But to a certain kind of film geek, that isn't all Farber means. For them, "Negative Space" is the Word itself. It's the Book of Books. I could be remembering wrong, but: J. Hoberman, Jeremy (ahem) Gilbert-Rolfe, Jonathan Rosenbaum. For such geeks, Farber's the key to it all, the guy who cracked open the mystery that is the movies and showed them a way to deal with that mystery too. I've thought a bit about what is it about Farber's writing (and what it is about these people) that results in such geek ecstasies. I don't know that I've come up with much, but I'd certainly be curious to hear what you think of it, as well as what your own hunches are, hard though it is to imagine that you've spent a lot of time recently musing about Manny.

Manny Farber: "My Budd"

Anyway, my hunch boils down to this: that the kind of high Farber so often goes off on is the high that ultra-intellectual arts nuts like to go off on themselves. He's great at launching into the arts-intellectual ozone, out where things get really intricate and become all about the brilliance the connections your brain's making. (And out where, to be frank, the hyper-cerebration starts to feed on itself, and where things get more than a little unrealistic and paranoid.) In his work this quality, which in life so often results in social and emotional disasters, is all to the good -- it's the upside of geekery, the rhapsodic fun of losing yourself in your own intellect and thought processes. He does what many arts geeks love doing in their minds, and unlike most of them he actually manages to get it down on the page. (And to thereby give hope: Geeks are often hung up about "creativity," and are desperate for recognition of their own peculiar brand.)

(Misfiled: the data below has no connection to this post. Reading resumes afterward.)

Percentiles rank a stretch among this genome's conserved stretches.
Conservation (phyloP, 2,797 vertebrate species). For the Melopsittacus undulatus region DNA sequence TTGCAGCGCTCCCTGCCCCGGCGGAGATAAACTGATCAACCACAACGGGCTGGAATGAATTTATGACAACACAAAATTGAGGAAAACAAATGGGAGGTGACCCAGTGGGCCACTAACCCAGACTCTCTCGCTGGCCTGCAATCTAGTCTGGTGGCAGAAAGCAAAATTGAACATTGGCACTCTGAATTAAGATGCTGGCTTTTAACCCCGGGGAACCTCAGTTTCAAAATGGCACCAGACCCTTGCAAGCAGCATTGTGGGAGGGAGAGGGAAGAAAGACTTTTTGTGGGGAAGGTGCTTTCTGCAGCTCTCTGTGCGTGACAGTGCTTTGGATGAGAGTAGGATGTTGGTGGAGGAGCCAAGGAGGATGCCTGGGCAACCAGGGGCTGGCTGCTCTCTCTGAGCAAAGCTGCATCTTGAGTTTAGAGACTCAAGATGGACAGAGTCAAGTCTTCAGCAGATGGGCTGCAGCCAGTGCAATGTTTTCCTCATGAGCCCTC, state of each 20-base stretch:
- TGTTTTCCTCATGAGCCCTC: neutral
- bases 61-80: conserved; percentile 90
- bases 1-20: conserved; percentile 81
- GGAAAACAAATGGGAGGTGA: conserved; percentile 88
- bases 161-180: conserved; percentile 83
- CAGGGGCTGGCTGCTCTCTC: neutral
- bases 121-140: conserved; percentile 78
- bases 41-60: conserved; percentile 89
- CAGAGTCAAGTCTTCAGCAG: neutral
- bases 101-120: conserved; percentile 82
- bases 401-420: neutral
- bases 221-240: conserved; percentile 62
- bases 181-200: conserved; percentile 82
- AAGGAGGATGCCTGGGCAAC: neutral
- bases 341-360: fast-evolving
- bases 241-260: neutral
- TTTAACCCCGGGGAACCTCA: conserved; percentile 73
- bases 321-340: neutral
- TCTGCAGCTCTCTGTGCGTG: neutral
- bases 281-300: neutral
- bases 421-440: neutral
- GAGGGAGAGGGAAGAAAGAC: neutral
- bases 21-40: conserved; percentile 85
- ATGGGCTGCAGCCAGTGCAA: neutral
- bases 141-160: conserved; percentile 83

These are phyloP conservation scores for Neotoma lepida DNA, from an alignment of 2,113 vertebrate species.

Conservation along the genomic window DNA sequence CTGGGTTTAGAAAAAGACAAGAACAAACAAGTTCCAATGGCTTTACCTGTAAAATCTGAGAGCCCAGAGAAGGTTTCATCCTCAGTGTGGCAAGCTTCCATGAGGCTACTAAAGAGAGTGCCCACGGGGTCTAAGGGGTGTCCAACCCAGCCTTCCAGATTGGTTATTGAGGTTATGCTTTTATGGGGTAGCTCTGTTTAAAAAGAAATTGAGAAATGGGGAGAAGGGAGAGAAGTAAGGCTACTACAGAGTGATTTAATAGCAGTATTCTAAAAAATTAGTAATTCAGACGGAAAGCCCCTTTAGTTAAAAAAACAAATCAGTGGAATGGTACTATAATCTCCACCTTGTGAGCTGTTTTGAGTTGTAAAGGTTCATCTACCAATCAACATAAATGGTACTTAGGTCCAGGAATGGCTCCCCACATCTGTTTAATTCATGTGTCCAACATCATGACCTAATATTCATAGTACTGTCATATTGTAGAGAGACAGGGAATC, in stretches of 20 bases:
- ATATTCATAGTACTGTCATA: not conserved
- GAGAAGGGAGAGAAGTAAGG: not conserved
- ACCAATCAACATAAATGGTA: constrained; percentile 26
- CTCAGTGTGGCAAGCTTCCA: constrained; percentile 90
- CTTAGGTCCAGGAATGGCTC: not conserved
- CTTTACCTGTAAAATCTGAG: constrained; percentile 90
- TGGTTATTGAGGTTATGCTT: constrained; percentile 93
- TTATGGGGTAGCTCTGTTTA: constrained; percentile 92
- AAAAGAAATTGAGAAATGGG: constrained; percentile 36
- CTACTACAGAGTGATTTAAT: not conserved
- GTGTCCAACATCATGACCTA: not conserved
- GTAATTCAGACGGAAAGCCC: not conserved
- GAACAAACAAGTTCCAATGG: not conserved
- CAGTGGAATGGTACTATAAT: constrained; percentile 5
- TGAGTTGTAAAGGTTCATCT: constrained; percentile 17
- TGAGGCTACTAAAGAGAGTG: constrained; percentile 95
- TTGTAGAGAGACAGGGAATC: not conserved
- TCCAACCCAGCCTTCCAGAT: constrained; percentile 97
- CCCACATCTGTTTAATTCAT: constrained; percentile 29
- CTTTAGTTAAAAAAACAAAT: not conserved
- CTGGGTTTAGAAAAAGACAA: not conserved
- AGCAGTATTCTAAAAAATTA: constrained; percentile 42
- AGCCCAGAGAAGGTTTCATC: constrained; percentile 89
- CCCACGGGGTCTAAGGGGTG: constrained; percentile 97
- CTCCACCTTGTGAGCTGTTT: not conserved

My complaint about Farber's writing -- and it's not a complaint so much as a statement of where I think he's weakest, and we all have strengths and weaknesses, blah blah -- is that, despite his championing (for a time, anyway) of B movies, he has no mass audience sense. He's unrealistic about the basic appeal of movies. He's so keen (and so good) on the purely visual and rhythmic qualities that it can seem like he's onto something cosmically central about the movies as an art form. And he is, I guess. But -- simple historical fact -- the reason the movies are the movies is that they've got stars, they tell stories, they have spectacle. Most of them feature outsized personalities, and are acted-out dramatic narratives that are enhanced, pumped and sold by elements like rhythm and visuals. They're made and enjoyed as illustrated fantasies for the masses. The kinds of qualities Farber focuses on have been, in other words, and despite what film geeks may want to believe, secondary elements in film history. Important ones for buffs, sure. And important in certain minor corners of the filmmaking and filmgoing worlds. (This may help explain Farber's turn to hardcore art films.) But "illustrated, acted-out fantasies for the masses" is a basic fact of life in the mainstream movie world -- and mainstream movies are what the movies are for most people, who could generally care less about the values film buffs often cherish most highly.